California State Route 184

State Route 184 (SR 184), locally known as Weedpatch Highway, is a state highway in the U.S. state of California. Located in Kern County, it runs from the intersection of SR 223 (Bear Mountain Boulevard) and Wheeler Ridge Road near Arvin north to SR 178 in Bakersfield. It is mainly a 2-lane conventional highway, expanding to four lanes in Lamont and Bakersfield. The highway serves local agricultural land south of Bakersfield.

State Route 184 marker

State Route 184
Weedpatch Highway
Map of Kern County in south central California with SR 184 highlighted in red
Route information
Defined by Streets and Highways Code § 484
Maintained by Caltrans
Length14.139 mi[1] (22.755 km)
Existed1964–present
Major junctions
South end SR 223 near Arvin
  SR 58 near Bakersfield
North end SR 178 in Bakersfield
Location
CountiesKern
Highway system
SR 183SR 185

Route descriptionEdit

SR 184 starts at the intersection of SR 223 (Bear Mountain Boulevard) and Wheeler Ridge Road. The latter is a county road that, although not a truck route, is the only north/south road south of Bakersfield that directly connects to I-5. SR 223 provides a connection from I-5 to Arvin.

SR 184 then travels north, through relatively flat agricultural land. It crosses through the towns of Weedpatch, and Lamont. The highway continues north, and crosses its major junction with SR 58, a major east/west freeway that connects the San Joaquin Valley to all points southeast. At the junction, the road’s name changes to Morning Drive. It then enters the rural, but growing, eastern portion of Bakersfield. At the intersection of Morning Drive and Niles Street/Kern Canyon Road, the route turns right onto Kern Canyon Road. The route turns northeast, as it travels through open grassland. It terminates at SR 178 (Kern Canyon Road) near the old Mesa Marin Raceway. SR 178 runs from Bakersfield to the Kern Valley region.

SR 184 is part of the California Freeway and Expressway System,[2] and is part of the National Highway System,[3] a network of highways that are considered essential to the country's economy, defense, and mobility by the Federal Highway Administration.[4]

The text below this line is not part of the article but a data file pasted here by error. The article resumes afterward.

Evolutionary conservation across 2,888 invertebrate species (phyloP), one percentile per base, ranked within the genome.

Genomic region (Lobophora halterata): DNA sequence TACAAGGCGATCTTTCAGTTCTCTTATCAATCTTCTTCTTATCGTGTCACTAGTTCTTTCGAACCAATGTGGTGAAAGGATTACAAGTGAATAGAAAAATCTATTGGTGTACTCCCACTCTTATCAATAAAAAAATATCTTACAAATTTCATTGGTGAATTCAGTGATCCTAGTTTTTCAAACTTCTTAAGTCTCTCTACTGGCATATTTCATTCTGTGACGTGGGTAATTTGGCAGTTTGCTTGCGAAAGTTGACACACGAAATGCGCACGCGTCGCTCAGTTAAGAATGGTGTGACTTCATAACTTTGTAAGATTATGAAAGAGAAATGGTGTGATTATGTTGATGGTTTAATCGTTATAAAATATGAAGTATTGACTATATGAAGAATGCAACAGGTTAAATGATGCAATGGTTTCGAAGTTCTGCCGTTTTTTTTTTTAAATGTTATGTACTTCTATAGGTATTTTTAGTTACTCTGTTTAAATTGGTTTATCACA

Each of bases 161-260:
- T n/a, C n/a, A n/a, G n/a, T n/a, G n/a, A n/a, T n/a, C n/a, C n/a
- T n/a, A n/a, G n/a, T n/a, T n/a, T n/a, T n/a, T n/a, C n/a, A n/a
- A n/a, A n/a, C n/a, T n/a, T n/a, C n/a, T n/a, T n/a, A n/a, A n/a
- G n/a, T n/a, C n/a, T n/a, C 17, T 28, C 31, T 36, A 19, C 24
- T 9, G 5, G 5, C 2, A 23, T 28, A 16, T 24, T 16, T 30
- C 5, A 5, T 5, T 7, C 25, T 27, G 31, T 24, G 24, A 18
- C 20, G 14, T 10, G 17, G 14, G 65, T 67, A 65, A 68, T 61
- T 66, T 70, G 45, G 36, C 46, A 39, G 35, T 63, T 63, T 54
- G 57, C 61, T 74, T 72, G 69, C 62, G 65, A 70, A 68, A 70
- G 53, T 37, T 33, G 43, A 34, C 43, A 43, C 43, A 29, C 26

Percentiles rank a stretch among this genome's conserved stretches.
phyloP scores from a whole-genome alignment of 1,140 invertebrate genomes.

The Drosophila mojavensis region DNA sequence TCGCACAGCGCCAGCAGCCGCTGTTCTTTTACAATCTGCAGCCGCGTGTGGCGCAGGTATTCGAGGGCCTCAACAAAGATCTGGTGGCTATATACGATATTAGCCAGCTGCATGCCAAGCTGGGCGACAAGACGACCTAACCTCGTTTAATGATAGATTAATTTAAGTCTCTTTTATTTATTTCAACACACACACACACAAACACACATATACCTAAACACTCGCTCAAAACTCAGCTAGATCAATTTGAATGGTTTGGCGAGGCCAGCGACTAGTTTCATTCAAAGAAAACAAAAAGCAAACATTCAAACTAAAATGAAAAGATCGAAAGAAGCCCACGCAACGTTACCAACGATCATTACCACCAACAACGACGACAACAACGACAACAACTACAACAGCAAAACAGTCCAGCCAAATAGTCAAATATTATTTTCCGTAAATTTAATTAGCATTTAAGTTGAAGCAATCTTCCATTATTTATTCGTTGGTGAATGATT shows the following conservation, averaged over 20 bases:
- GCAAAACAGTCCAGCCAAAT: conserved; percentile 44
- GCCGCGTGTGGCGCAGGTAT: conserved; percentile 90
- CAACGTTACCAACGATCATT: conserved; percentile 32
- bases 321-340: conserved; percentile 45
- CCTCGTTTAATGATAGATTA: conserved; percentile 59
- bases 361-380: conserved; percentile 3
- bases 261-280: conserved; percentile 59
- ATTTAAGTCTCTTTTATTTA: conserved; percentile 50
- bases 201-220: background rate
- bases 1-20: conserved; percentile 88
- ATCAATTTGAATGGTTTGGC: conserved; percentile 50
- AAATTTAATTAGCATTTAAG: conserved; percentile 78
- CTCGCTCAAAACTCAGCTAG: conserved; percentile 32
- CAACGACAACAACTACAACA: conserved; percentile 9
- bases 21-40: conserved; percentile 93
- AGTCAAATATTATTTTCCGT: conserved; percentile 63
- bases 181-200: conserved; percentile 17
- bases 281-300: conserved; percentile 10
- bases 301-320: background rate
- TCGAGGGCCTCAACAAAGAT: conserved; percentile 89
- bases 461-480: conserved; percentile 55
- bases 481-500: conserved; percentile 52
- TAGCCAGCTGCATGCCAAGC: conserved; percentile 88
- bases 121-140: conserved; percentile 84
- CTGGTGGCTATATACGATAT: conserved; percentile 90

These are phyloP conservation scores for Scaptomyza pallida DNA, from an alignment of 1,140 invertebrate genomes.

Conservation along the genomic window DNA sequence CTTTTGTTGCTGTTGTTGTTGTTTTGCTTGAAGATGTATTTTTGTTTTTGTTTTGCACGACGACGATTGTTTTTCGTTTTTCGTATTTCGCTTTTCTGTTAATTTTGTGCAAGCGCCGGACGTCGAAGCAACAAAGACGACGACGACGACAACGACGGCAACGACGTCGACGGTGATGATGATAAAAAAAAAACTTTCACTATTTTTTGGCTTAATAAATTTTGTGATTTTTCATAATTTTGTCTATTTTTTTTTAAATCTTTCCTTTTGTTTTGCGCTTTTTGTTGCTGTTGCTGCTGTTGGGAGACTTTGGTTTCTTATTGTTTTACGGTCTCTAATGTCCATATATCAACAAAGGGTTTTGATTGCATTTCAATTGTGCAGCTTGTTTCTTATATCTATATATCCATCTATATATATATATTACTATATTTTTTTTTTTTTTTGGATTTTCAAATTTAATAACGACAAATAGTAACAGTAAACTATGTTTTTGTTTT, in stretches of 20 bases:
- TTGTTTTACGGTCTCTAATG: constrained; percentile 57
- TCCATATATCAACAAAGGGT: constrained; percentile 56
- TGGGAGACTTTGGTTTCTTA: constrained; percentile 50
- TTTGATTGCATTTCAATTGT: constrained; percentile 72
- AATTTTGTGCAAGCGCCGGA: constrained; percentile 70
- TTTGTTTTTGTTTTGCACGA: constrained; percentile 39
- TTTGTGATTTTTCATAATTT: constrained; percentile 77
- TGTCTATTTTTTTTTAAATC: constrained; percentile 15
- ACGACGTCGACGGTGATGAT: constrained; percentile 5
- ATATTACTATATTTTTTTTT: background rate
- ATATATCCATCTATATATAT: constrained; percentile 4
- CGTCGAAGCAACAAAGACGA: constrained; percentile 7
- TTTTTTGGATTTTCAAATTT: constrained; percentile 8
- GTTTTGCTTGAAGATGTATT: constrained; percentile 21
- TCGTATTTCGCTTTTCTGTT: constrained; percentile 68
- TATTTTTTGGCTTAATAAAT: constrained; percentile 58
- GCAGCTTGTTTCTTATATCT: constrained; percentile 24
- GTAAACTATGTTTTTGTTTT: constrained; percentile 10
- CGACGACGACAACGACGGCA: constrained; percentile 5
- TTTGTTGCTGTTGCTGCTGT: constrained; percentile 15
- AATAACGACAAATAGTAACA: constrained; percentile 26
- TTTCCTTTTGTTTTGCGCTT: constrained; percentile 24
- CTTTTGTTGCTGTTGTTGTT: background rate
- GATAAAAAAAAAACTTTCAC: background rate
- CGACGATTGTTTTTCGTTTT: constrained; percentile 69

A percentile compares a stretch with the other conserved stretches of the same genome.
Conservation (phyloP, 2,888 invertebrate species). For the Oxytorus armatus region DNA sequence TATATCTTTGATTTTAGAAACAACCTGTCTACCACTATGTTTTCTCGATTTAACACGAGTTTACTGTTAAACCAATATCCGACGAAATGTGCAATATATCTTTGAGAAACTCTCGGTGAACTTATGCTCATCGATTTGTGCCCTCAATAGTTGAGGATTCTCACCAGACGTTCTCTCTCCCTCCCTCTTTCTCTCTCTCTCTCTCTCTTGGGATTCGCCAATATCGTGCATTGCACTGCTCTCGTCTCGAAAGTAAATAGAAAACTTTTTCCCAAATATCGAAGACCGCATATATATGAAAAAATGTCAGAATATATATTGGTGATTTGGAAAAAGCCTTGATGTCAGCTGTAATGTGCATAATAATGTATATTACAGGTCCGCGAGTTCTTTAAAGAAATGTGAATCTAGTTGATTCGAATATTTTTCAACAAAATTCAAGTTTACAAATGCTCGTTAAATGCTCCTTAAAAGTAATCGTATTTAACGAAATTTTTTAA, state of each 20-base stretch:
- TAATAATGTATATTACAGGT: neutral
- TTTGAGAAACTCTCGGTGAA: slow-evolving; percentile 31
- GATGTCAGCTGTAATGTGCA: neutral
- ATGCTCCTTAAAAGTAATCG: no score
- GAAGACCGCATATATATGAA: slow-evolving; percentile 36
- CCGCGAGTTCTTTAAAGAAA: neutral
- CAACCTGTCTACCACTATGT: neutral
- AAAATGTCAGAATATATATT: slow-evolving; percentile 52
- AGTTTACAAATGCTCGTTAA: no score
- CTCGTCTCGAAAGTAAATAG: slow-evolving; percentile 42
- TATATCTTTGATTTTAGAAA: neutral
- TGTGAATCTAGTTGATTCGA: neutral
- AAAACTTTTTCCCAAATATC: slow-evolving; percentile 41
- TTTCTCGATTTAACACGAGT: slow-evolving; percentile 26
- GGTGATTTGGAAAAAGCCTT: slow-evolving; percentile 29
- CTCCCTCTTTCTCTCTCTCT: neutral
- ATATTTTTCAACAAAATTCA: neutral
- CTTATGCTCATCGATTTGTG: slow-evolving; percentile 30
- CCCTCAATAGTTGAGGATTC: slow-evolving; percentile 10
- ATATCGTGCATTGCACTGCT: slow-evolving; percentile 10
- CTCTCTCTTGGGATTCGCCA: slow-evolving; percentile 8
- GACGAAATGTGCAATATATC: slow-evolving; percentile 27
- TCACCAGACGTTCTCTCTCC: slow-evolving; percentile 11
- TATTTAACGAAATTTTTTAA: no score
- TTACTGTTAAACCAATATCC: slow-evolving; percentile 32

HistoryEdit

SR 184 was adopted as a state route in 1933 as Legislative Route 143. It was an unsigned highway running from LRN 140 (current SR 223, Bear Mountain Boulevard), to LRN 57 (current SR 178, Kern Canyon Rd.).[5] The route definition has changed little since that time. In 1964, during the renumbering of California routes, LRN 143 changed to SR 184, and became a signed route. In 1968, with the opening of SR 178 freeway in Bakersfield, SR 184 was extended northeast, along the old SR 178 alignment to a new connection just east of the old Mesa Marin Raceway. This was where the new alignment for SR 178 ended.[6] This connection was only a temporary connection, because a Morning Drive extension to a new interchange at SR 178 was completed in August 2015. SR 184 is planned to be rerouted onto this new alignment.

Major intersectionsEdit

Except where prefixed with a letter, postmiles were measured on the road as it was in 1964, based on the alignment that existed at the time, and do not necessarily reflect current mileage. R reflects a realignment in the route since then, M indicates a second realignment, L refers an overlap due to a correction or change, and T indicates postmiles classified as temporary (for a full list of prefixes, see the list of postmile definitions).[1] Segments that remain unconstructed or have been relinquished to local control may be omitted. The entire route is in Kern County.

LocationPostmile
[1][7][8]
DestinationsNotes
L0.00Wheeler Ridge Road – Los AngelesContinuation beyond SR 223
L0.00  SR 223 (Bear Mountain Boulevard) – ArvinSouth end of SR 184
7.94  SR 58Interchange; SR 58 exit 117
8.35Edison HighwayFormer US 466
9.60Niles Street, Morning Drive
Bakersfield12.14  SR 178 (Kern Canyon Road) – Bakersfield, Lake IsabellaNorth end of SR 184
1.000 mi = 1.609 km; 1.000 km = 0.621 mi

See alsoEdit

ReferencesEdit

  1. ^ a b c California Department of Transportation. "State Truck Route List". Sacramento: California Department of Transportation. Archived from the original (XLS file) on June 30, 2015. Retrieved June 30, 2015.
  2. ^ "Article 2 of Chapter 2 of Division 1 of the California Streets and Highways Code". Sacramento: California Office of Legislative Counsel. Retrieved February 6, 2019.
  3. ^ Federal Highway Administration (March 25, 2015). National Highway System: Bakersfield, CA (PDF) (Map). Scale not given. Washington, DC: Federal Highway Administration. Retrieved September 16, 2017.
  4. ^ Natzke, Stefan; Neathery, Mike & Adderly, Kevin (June 20, 2012). "What is the National Highway System?". National Highway System. Washington, DC: Federal Highway Administration. Retrieved July 1, 2012.
  5. ^ Route 137-144. CAHighway.org. Accessed: 11-05-2009.
  6. ^ Route 177-184. CAHighway.org. Accessed: 11-05-2009.
  7. ^ California Department of Transportation (July 2007). "Log of Bridges on State Highways". Sacramento: California Department of Transportation.
  8. ^ California Department of Transportation, All Traffic Volumes on CSHS, 2005 and 2006

External linksEdit

Route map:

KML is from Wikidata